Ian Nathan, a long-time executive editor for Empire magazine, has excelled in penning an exhaustive tome fit for any film lover’s coffee table with the opening of the Alien Vault.
Akin to previous releases based on the Star Wars films and the Marvel comic archive, each chapter is accompanied with annotated fold outs and reprinted collectables that offer a wealth of behind the scenes information on Ridley Scott’s epic space opera.
The film, released in 1979 at the peak of a sci-fi boom that had been ushered in with the recent release of Star Wars and the imminent release of Star Trek: The Motion Picture, was a hard pitch for writers Dan O’Bannon and Ron Shusett to persuade 20th Century Fox to bankroll. However, once the relatively inexperienced Ridley Scott (who only had commercials and the sumptuous The Duellists recently under his belt) came on board, the pieces began to fall into place and most importantly Scott’s art-school background recognised HR Giger for the genius that he was and the rest is motion picture history.
The book is split into five chapters covering (quite similarly to Mark Kermode’s superlative documentary): Birth, Nostromo, The Perfect Organism, Ripley and Legacy, and each section comes with the aforementioned fold-outs and blue-prints.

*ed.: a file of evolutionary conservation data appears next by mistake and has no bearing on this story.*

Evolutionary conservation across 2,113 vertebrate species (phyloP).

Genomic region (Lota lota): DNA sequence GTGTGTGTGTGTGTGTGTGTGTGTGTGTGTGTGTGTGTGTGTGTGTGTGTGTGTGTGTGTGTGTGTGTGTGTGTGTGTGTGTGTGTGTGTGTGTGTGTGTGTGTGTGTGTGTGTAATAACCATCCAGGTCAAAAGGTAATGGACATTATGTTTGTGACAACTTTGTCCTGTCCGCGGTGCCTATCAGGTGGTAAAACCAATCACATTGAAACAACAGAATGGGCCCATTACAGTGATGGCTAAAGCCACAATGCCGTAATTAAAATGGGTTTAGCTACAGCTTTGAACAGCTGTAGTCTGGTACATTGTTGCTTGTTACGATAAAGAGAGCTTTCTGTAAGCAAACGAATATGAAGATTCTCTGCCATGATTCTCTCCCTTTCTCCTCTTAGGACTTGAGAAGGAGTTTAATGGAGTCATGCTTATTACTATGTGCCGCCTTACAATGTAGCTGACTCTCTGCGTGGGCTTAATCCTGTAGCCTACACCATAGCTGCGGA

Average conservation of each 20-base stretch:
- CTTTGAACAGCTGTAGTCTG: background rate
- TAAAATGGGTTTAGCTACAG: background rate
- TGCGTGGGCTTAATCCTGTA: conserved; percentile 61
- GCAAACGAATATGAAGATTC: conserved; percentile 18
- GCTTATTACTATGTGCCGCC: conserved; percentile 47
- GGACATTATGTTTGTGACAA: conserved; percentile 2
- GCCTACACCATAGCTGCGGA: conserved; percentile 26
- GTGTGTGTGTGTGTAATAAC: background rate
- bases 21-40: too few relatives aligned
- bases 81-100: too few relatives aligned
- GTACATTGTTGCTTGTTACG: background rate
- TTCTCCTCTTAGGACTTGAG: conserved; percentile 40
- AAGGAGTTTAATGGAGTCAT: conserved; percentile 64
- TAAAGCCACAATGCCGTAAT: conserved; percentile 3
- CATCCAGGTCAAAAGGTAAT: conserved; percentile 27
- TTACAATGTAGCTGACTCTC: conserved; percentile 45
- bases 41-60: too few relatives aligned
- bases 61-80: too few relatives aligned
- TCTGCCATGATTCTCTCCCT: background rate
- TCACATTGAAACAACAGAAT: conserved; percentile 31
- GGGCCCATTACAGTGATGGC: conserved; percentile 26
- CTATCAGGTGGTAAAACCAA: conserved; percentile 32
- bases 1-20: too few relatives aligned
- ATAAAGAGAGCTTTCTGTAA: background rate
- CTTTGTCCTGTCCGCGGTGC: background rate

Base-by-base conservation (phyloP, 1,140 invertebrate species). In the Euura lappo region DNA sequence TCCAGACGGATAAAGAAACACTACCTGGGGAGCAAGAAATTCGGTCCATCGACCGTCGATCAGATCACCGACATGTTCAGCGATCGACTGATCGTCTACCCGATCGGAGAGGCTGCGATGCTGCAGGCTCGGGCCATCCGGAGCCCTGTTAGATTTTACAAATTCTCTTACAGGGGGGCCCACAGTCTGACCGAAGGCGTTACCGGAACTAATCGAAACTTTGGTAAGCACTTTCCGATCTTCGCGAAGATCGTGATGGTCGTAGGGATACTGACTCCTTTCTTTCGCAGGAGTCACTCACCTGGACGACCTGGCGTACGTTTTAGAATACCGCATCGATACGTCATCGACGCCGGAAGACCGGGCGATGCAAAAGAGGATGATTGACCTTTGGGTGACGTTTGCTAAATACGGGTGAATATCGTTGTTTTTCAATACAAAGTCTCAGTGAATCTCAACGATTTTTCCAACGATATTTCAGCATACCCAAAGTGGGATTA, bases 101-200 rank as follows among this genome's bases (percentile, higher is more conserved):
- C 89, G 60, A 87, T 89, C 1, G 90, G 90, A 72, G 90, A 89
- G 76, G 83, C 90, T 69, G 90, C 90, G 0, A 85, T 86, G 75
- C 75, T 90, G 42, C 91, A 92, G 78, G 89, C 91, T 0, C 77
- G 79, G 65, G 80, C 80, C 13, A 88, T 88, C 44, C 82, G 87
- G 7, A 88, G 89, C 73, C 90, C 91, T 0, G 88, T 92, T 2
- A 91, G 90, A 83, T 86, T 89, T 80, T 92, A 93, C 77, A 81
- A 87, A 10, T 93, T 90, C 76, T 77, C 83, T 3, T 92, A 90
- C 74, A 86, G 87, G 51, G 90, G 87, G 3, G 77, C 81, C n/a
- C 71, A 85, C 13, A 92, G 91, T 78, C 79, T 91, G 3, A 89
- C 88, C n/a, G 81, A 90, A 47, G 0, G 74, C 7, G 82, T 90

In all honesty this seems a somewhat tacked on idea with very little information being given in these freebies that couldn’t be covered with a glossy image elsewhere in the book (a Nostromo rainbow sticker any-one?!). However, there is no questioning that Nathan is an avid Scott fan, even if some of the material is rather scant and repetitive (being told about the Space Jockey’s cost and dimensions on adjacent pages).
Much of the interest for me in the book came with the Legacy section, which examines the releases of the three sequels and the cross-pollination into graphic novels and books. Whilst thankfully little is made of the execrable Alien Vs. Predator movies, there is a suggestion in the press kit that the book is being released in the run up to Scott’s Prometheus ‘prequel’, although said project is still more than a few months away and that film doesn’t even get a mention in the closing sections, suggesting perhaps that the gestation of this book has been taking place over quite some time.
Whilst there are more in-depth stories for the über-fans in Dennis Lowe’s superb Alien Makers DVD series, this will more than suffice to whet the appetite of Alien fans until the release of Prometheus, and whilst the sequels have taken some of the shine off of the original, this book reminds you what a daring project this must have been in the late ‘70s and how lucky we are to be able to revisit both the theatrical and director’s cut in the recent Blu-ray release.
Published on Thursday 8th September 2011 by Aurum Press.